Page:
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Ted Hughes wrote many poems and tales for children, several stage and radio plays, nonfiction works on William Shakespeare and other writers, and translations of poetry from many languages. Hughes was also a prolific editor and anthologist, having edited several volumes by his wife Sylvia Plath and other poets.

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Ted Hughes was undoubtedly one of the major British poets of the twentieth century, and probably the most influential English poet of the post-World War II era. His writing began as a reaction to the Movement poetry of the 1950’s—a poetry marked by understatement, classical restraint, and a refusal to go beyond everyday reality. By contrast, Hughes signed himself as a poet who distrusted the intellect and the narrow conformity of ordinary activity. His poetry embraces the violent life of nature, particularly as exemplified by animals and birds, but also by people who allow instincts and drives to reveal a language of the heart. He thus returned English poetry to a romantic tradition, critical of the materialism and soullessness of contemporary society.

He produced poetry regularly, besides editing and dramatizing, particularly for radio. He also wrote extensively for children, in various genres. He became Britain’s poet laureate on December 19, 1984—a largely honorary role, but one that carried considerable prestige, bespeaking his acceptance by the British literary establishment. He was awarded the Order of Merit by Queen Elizabeth II for his service to poetry. In 1998, Birthday Letters received the Whitbread Poetry Award the T. S. Eliot Prize for Poetry.

Discussion Topics

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Last Updated on May 14, 2015, by eNotes Editorial. Word Count: 74

How did Ted Hughes’s undergraduate work in anthropology influence his writing?

How does Hughes perceive nature?

What role do animals (particularly birds) play in the poetry of Hughes?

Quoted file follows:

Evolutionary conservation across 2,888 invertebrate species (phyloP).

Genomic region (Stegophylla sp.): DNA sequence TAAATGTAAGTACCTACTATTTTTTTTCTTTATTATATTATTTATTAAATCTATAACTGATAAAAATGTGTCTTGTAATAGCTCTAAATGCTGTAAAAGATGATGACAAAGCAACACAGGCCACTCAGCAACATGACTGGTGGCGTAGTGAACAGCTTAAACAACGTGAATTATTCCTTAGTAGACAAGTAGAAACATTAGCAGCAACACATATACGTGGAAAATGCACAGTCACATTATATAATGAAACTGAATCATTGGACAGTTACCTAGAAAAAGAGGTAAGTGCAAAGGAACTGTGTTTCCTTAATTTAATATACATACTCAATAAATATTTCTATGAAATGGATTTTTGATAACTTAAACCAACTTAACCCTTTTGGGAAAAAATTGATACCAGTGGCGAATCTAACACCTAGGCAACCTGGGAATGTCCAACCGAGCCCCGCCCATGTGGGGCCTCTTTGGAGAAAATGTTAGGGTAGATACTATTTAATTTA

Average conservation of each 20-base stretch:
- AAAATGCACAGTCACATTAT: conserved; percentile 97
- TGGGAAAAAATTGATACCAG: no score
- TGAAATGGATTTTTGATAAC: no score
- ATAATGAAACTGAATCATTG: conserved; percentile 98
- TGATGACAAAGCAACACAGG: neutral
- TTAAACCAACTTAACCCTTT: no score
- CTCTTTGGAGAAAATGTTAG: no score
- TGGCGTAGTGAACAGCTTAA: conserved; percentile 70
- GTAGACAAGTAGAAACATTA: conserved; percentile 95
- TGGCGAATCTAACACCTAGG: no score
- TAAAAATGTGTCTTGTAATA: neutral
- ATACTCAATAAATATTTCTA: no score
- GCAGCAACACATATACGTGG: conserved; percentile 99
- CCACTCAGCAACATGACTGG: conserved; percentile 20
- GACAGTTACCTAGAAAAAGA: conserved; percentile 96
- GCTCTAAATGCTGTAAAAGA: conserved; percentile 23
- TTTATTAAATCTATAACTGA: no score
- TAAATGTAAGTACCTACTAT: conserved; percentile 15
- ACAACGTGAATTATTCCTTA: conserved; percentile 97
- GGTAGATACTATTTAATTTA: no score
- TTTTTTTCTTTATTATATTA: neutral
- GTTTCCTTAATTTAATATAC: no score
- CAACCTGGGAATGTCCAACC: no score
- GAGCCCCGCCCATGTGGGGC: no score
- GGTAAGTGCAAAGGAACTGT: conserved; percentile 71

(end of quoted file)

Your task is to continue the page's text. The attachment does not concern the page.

Why is “The Thought-Fox” one of Hughes’s most anthologized poems?

How does his trickster figure Crow serve as an iconic representation of Hughes’s poetry?

How does biographical knowledge and familiarity with the poetry of Sylvia Plath enrich one’s reading of Birthday Letters?


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Bentley, Paul, ed. The Poetry of Ted Hughes: Language, Illusion, and Beyond. New York: Longman, 1998. An introductory guide to Hughes that places him within the context of developments in poetic and literary theory during his lifetime.

Feinstein, Elaine. Ted Hughes: The Life of a Poet. New York: W. W. Norton, 2001. Feinstein attempts to clear away the “he said, she said” controversies that surround Hughes’s life and offers a more complex depiction than has usually been presented.

Greening, John. The Poetry of Ted Hughes. London: Greenwich Exchange, 2007. A guide that provides analysis and criticism of the poetic work of Hughes.

Malcolm, Janet. The Silent Woman: Sylvia Plath and Ted Hughes. New York: Alfred A. Knopf, 1994. A provocative inquiry into the controversial lives of Plath and Hughes.

Middlebrook, Diane. Her Husband: Hughes and Plath—A Marriage. New York: Viking, 2003. Middlebrook brings insight and empathy to a probing examination of the literary marriage of the century.

Roberts, Neil. Ted Hughes: A Literary Life. New York: Palgrave Macmillan, 2006. Hughes is the focus of this biography, and while Roberts does address his marriage to Sylvia Plath, he treats Hughes as a talented and influential poet in his own right. He examines Hughes’ unpublished letters and notebooks to glean information about his early life, his thoughts on his position as poet laureate, and the impact that his wife’s suicide had on him and his writing. This is a well-written study of Hughes’ life and his development at a poet.

Sagar, Keith. The Challenge of Ted Hughes. London: Macmillan, 1994. Sagar is a leading British writer on Hughes, having edited and written several other critical books on him. Includes a bibliography.

_______. The Laughter of Foxes: A Study of Ted Hughes. Liverpool: University of Liverpool Press, 2000. A thorough literary study.

Sagar, Keith, and Stephen Tabor. Ted Hughes: A Bibliography, 1946-1995. London: Mansell, 1998. A complete bibliography.

Scigaj, Leonard M. Ted Hughes. Boston: Twayne, 1992. Scigaj is one of the United States’ leading exponents of Hughes and rightfully chosen to write this introductory volume in the well-known Twayne series of introductions to major authors.

_______, ed. Critical Essays on Ted Hughes. New York: G. K. Hall, 1992. One of the best collections of essays on Hughes. Some other collections are fragmentary or celebratory.

Wagner, Erica. Ariel’s Gift: Ted Hughes, Sylvia Plath and the Story of the Birthday Letters. London: Faber & Faber, 2000. Offers a careful examination of the writings that detail the minds and relationship of poetry’s most harrowing couple.

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